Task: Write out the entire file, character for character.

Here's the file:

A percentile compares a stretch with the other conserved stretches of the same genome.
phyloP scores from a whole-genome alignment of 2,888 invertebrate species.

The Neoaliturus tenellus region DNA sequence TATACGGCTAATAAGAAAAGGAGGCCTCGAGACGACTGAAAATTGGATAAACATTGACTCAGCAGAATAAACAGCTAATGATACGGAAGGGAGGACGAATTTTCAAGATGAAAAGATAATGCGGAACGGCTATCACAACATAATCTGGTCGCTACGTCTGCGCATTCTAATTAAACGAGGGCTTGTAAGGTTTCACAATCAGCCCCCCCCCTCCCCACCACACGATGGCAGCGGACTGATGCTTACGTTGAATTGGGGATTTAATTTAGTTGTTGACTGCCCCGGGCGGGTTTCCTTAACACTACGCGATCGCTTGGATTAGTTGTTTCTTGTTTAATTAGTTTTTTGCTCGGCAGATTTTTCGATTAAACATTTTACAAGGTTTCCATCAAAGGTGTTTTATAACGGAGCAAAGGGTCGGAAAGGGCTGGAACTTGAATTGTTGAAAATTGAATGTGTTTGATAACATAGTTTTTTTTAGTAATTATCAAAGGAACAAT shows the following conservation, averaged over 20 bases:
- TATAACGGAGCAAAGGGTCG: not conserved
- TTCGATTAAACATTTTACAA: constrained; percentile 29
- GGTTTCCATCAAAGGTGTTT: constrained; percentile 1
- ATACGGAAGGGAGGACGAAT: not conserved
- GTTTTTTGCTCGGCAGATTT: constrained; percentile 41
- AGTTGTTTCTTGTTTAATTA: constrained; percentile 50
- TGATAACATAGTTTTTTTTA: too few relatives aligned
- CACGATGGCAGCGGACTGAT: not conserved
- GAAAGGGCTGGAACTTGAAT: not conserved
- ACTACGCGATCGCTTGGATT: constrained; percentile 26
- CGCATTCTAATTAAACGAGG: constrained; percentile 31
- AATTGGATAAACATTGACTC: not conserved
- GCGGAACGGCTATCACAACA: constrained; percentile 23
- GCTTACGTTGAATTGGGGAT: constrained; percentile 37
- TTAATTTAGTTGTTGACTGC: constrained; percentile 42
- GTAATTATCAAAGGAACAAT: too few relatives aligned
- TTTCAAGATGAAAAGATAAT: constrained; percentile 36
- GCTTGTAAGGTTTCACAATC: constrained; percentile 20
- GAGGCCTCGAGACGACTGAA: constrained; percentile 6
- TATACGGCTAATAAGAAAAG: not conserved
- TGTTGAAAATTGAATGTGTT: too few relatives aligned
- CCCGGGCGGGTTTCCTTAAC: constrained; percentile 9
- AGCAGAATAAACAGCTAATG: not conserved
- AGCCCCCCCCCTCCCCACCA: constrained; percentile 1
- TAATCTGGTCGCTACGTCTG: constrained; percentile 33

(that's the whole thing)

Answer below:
A percentile compares a stretch with the other conserved stretches of the same genome.
phyloP scores from a whole-genome alignment of 2,888 invertebrate species.

The Neoaliturus tenellus region DNA sequence TATACGGCTAATAAGAAAAGGAGGCCTCGAGACGACTGAAAATTGGATAAACATTGACTCAGCAGAATAAACAGCTAATGATACGGAAGGGAGGACGAATTTTCAAGATGAAAAGATAATGCGGAACGGCTATCACAACATAATCTGGTCGCTACGTCTGCGCATTCTAATTAAACGAGGGCTTGTAAGGTTTCACAATCAGCCCCCCCCCTCCCCACCACACGATGGCAGCGGACTGATGCTTACGTTGAATTGGGGATTTAATTTAGTTGTTGACTGCCCCGGGCGGGTTTCCTTAACACTACGCGATCGCTTGGATTAGTTGTTTCTTGTTTAATTAGTTTTTTGCTCGGCAGATTTTTCGATTAAACATTTTACAAGGTTTCCATCAAAGGTGTTTTATAACGGAGCAAAGGGTCGGAAAGGGCTGGAACTTGAATTGTTGAAAATTGAATGTGTTTGATAACATAGTTTTTTTTAGTAATTATCAAAGGAACAAT shows the following conservation, averaged over 20 bases:
- TATAACGGAGCAAAGGGTCG: not conserved
- TTCGATTAAACATTTTACAA: constrained; percentile 29
- GGTTTCCATCAAAGGTGTTT: constrained; percentile 1
- ATACGGAAGGGAGGACGAAT: not conserved
- GTTTTTTGCTCGGCAGATTT: constrained; percentile 41
- AGTTGTTTCTTGTTTAATTA: constrained; percentile 50
- TGATAACATAGTTTTTTTTA: too few relatives aligned
- CACGATGGCAGCGGACTGAT: not conserved
- GAAAGGGCTGGAACTTGAAT: not conserved
- ACTACGCGATCGCTTGGATT: constrained; percentile 26
- CGCATTCTAATTAAACGAGG: constrained; percentile 31
- AATTGGATAAACATTGACTC: not conserved
- GCGGAACGGCTATCACAACA: constrained; percentile 23
- GCTTACGTTGAATTGGGGAT: constrained; percentile 37
- TTAATTTAGTTGTTGACTGC: constrained; percentile 42
- GTAATTATCAAAGGAACAAT: too few relatives aligned
- TTTCAAGATGAAAAGATAAT: constrained; percentile 36
- GCTTGTAAGGTTTCACAATC: constrained; percentile 20
- GAGGCCTCGAGACGACTGAA: constrained; percentile 6
- TATACGGCTAATAAGAAAAG: not conserved
- TGTTGAAAATTGAATGTGTT: too few relatives aligned
- CCCGGGCGGGTTTCCTTAAC: constrained; percentile 9
- AGCAGAATAAACAGCTAATG: not conserved
- AGCCCCCCCCCTCCCCACCA: constrained; percentile 1
- TAATCTGGTCGCTACGTCTG: constrained; percentile 33